Hara is another large city along the Qi Long, most notable for its large plateau. Its settlers used the elevated ground to build the area of the city up from the surrounding banks of the river, to rise above its flood waters. Each spring the river can rise as much as six to seven feet from its banks, with rains making this flood surge even worse in some seasons. The floods provide much needed silt and fertile soil to the region. Farmers of Hara take advantage of the fertile soil, growing a variety of fruits, root vegetables, and green leafy vegetables. Unique to this region is a plant that supports the life cycle of the silkworm. The Tey spend time cultivating the plants, farming silkworms and harvesting silk. Hara supplies lumber, silk, and a variety of herbs and flowers to other parts of Sobukand.  


Weiba sits south of the Qi Long on lower ground and contends with annual flooding most years. Known for a gigantic type of tree called the great Yellow Elder the land is dominated by towering trees growing from the waters and wetland along the river. This city is among what is believed to be the densest part of the forest. So dense is the canopy that all else is shrouded in perpetual darkness, and most of the wildlife uniquely adapted to this lifestyle. As in other parts of the forest, the people of Weiba adapted, raising their homes to the treetops. The treehouses are linked by bridges where the sun still can be seen. Rope and pulley lifts are very common here as well. The people are given to celebration and communal feasts. Bees and honey are common in this part of the forest high up in the canopy and some families actually have created homes for the bees so that they can harvest the honey. They use the honey in cooking and to make strong drink of fermented fruits sweetened with honey.  


Bihaeng lies on the shore of the Bei Shui River, the border that Teyen shares with Holthar. Being so close to the neighboring Holthar city of Bergerai, the city is a fascinating mixture of cultures. Dense jungle separates the village from its sister towns of Teyen, and the river that divides Teyen from Holthar runs into Gegnum Straight rather than the bay. This isolation from the bulk of the culture of Teyen has produced a city that blends the culture of both Regions. Its primary industries are fishing and livestock, which consist mostly of goats, with some farming homesteads in the surrounding area. Both descendants of Holthar and Tey mix freely here and their traditions are often shared.  


Ba sits far from other settlements and in the thinning edges of the rainforest. It is thought that, at one time, this fork of the Qi Long would change in temperature during certain times of the year. It is said that the waters once boiled along the banks with heat. This boiling had the effect of creating holes in the bedrock and filling to form geysers. It is also remembered that, on occasion, the banks of the river, especially where it forks just north of the city, would overflow and boil the land. Evidence to support this is an extensive network of caves. The people of Teyen see this area as a sacred place and will sometimes journey for days to visit during important celestial times of the year.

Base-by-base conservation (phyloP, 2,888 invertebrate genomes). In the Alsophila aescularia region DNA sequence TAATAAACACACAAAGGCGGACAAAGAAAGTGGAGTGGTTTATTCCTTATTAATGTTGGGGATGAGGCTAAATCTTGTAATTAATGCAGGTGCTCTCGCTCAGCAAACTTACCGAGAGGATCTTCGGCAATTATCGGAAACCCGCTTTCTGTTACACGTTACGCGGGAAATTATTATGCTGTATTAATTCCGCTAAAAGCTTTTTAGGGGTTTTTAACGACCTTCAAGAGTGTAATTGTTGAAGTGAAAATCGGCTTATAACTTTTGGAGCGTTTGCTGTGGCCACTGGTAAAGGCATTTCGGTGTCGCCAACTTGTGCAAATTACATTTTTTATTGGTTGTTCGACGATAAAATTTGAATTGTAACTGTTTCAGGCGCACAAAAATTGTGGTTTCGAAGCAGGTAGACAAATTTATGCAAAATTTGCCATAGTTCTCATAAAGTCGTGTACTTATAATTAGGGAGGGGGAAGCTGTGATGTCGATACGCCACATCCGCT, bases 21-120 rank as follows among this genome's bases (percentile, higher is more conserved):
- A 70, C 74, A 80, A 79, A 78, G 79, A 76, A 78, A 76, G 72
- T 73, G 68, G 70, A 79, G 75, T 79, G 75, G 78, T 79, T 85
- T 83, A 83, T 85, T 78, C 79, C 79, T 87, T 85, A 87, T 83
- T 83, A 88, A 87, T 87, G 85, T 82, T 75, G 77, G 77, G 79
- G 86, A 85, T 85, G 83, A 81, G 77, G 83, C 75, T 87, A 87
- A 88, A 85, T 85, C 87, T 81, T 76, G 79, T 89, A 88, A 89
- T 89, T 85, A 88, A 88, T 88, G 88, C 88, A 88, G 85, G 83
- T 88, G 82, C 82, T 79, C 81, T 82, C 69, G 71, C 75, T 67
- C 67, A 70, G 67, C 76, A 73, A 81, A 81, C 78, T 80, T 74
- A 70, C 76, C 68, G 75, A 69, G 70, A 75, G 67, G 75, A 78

Dan Nan

Dan Nan is the largest city in Teyen and is situated at the edge of the rainforest on a beach stretching along the West coast of Sobukand. The sand here is black but pristine, as the nearby volcanoes left their mark on the area. The rainforest contributes its fertility to the area, and the docks bring in their share of trade and food from the sea. The climate and soil are ideal for growing tea plants. A wide variety of tea plants are grown and the leaves are processed by drying, fermenting and smoking to achieve a plethora of flavors. While ancestral shrines are a part of many communities and households, Dan Nan has some of the largest shrines, built as tall pagodas reaching toward the sky. Dan Nan trades by sea with its neighboring provinces, as well as its sister cities along the Qi Long by way of the coastal routes to the headwaters of the great river.  

Culture, Clothing, and Traditions

The Tey are hardworking and hard playing. Each city state has a few areas of specialization, which encourages trade with close neighbors. Family and Ancestors are central to life in Teyen. Because of this, every family builds and maintains a shrine containing the ashes of their ancestors. The Tey see their lives as a continuation of the lives led by family members that have passed on, and take comfort that their life will continue in the lives of their children.   The people of Teyen do not do things by half measures. They take great pride in craftsmanship and quality goods. They focus on one field and become experts. Most folk have a job they attend to during the day. At night they gather to tell stories or watch puppet shows or play music for each other. Each city is surrounded by a series of well-planned rural areas. Once a month or so the rural folk travel into the city for market day where goods are exchanged or purchased.